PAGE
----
The Arzobispo River in Bogotá has become a polluted creek. Silvia Leone (TU Delft) aims to give the river back to the residents of the surrounding neighbourhoods. She designed a park over a length of one kilometre in which nine pavilions are projected to serve the neighbourhoods and made a beautiful film about it.
Can you explain your choice of subject?
The inspiration for this project came from a fortuitous encounter with a book on the indigenous legends of Bogotá, which identified the river Arzobispo, in the neighbourhood of Teusaquillo, as a historical location for sacred baths. Today the river is a polluted creek working as a traffic lane in between gated urban blocks. Bogotá is a complex and very heterogeneous city, with fragile social and political dynamics. I thought it was important first of all to accept this multiplicity and realised that architecture alone, or rather one building only, would not be able to formulate a convincing proposal in this context. Only an integrated approach of urban, landscape and architectural design could be a wise strategy for the recuperation of the natural environment along with the re-connection to the community.
What or who are your sources of inspiration and can explain this?
I believe it is important to feed our mind with as many varied stimuli as possible. Cinema is for me a great source of visual inspiration when it comes to atmospheres and experiential design. Also literature and certain writers specifically are able to arouse very striking images. I believe that the imaginative power that is exercised when reading was a very useful precedent for me to the practice of architecture. Also, an interest in the making and ”know-how” of architecture can be a very fruitful source of creativity.
State the key moment in your graduation project.
The graduation year has been an intense year dotted with many key events on the professional and personal side. As for everything in life, I believe all contributes to the final result. First to mention is the 1 month long trip to Colombia, which was an essential starting point. The workshop with Bogotan students at Universidad de Los Andes was a rare opportunity to discover the city in depth. Another key moment was a long period of self study, where I could think, sketch, design freely and be my most creative, trying to push the project to its limits.
The design proposal comprises three levels of intervention. First, there is the urban-ecological scale to restore the natural biotope of the polluted river. Then there is the landscape design to articulate the garden and its zones. Lastly, there is the architectural design to create the pavilions and the infrastructure that is to embed the revitalized landscape in its setting.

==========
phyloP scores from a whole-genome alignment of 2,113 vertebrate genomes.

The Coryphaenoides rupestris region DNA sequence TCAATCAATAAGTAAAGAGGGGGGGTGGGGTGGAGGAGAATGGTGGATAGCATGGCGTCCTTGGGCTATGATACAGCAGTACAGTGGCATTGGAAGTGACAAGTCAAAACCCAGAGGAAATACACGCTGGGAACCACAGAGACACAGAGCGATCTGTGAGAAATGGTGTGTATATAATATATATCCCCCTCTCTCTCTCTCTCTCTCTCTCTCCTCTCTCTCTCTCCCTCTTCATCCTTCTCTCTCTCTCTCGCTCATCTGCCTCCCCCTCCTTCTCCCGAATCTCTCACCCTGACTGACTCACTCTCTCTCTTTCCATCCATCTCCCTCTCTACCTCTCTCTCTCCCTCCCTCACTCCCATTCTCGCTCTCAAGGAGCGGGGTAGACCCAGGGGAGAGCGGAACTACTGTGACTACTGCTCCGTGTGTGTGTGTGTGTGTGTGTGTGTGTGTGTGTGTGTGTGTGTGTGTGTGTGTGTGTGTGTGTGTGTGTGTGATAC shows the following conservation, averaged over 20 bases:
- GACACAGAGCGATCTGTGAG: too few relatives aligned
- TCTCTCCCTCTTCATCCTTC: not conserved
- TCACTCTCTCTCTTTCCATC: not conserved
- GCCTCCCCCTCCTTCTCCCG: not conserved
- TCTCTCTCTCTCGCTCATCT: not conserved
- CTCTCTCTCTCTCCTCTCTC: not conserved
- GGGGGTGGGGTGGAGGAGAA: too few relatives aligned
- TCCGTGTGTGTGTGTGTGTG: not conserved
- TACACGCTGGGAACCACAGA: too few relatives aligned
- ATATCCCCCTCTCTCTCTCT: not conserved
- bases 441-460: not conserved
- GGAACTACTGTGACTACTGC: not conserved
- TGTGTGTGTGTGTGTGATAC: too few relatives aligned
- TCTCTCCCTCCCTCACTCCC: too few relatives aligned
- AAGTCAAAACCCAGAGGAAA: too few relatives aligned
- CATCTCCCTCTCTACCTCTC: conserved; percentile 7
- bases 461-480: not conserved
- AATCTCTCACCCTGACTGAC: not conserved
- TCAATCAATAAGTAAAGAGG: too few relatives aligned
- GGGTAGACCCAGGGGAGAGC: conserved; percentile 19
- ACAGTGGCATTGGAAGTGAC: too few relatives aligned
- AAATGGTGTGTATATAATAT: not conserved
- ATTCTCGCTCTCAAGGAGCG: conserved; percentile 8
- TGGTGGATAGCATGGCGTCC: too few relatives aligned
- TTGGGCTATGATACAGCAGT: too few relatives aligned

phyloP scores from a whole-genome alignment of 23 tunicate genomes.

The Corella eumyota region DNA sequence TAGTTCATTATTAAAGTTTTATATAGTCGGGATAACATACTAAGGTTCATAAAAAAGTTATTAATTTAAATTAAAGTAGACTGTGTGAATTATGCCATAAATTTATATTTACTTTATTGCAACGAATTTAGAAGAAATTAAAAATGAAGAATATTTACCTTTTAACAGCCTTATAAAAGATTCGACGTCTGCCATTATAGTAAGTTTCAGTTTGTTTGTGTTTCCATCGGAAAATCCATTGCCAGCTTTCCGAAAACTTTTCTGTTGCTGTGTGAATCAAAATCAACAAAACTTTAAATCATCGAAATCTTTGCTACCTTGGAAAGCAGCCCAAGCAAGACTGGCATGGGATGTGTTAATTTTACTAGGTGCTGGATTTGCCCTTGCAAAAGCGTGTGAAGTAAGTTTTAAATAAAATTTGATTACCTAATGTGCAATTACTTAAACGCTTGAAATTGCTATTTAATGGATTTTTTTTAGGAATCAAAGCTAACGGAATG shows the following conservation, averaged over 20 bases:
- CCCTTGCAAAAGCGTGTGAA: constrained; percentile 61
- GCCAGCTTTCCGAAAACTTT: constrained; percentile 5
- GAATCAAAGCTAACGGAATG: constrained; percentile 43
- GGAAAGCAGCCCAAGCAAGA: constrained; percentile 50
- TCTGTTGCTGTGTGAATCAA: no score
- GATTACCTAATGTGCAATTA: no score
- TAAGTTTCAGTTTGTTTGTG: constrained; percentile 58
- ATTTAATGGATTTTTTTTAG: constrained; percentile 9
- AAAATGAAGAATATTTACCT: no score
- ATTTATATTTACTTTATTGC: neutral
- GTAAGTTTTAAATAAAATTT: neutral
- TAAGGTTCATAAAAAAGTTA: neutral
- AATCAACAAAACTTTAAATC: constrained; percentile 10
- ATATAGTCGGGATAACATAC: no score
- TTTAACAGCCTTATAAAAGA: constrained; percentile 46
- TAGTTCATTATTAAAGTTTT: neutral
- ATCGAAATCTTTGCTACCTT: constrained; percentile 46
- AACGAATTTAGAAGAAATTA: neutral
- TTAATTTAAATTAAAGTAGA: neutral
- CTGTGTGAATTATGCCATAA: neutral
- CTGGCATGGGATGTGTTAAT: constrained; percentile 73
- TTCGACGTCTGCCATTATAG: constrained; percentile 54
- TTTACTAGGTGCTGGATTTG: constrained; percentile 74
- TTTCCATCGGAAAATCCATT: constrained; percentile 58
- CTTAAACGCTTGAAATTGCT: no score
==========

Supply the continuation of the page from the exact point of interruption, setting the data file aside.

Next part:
To reinstate the natural biotope, it was necessary to remove the layer of concrete from the river bed and restore the underlying natural soil by digging and levelling. This act of excavation is part of the concept underlying the pavilions, with furrows drawn through the ground and through the dense blocks. This brings to light the elements of water and soil by exposing them in the urban context but also by revealing them at unexpected places.
The architecture of the neighbourhood rooms is designed to interact with the landscape. The light infrastructure developed for this purpose provides access, enclosure or contact, while simultaneously offering alternative forms of multi-functional public space. The rooms engage in dialogue with their immediate context, their architecture transforming along the river garden. From an expression of surface, floor, wall and enclosure, the architecture gradually fades, as a door and a series of columns, until it reveals its structure and dissolves into the landscape.
Architecture attains a ‘lithic’ state, reduced to its most basic function, a mass sculpted by time and use. To unearth also means to reveal and experience what is lying beneath or behind. The physical excavation of the soil suggests that it is exposing what the river once meant to the city while at the same time dictating its new future. It generates a cycle of sensorial appropriation of nature, memory and collective responsibility. The river garden becomes an encounter between untamed and domesticated, primal and civilized, mountain and city. It is a place for the discovery and regeneration of both the natural and the human environment.
Silvia Leone, contact
TU Delft Faculty of Architecture and the Built Environment / Architecture
What are you doing now?
I am working as an architect at WAM Architecten in Delft. I also continue researching with workshops and small projects.
What hope / do you want to achieve as a designer in the near and / or the distant future?
I was drawn to architecture by the fascination of translating the raw and haptic world of materials into an experience, able to shape people’s thoughts and actions. What is most moving for me is to think that people will remember important moments of their lives in combination to a place – the school they went, their first house… I want to be the creative mind behind those memories. My hope as a designer is to see architecture grow outside of the logics of fashion and mass production and welcome more room for experimentation and unconventional thoughts into its daily practice.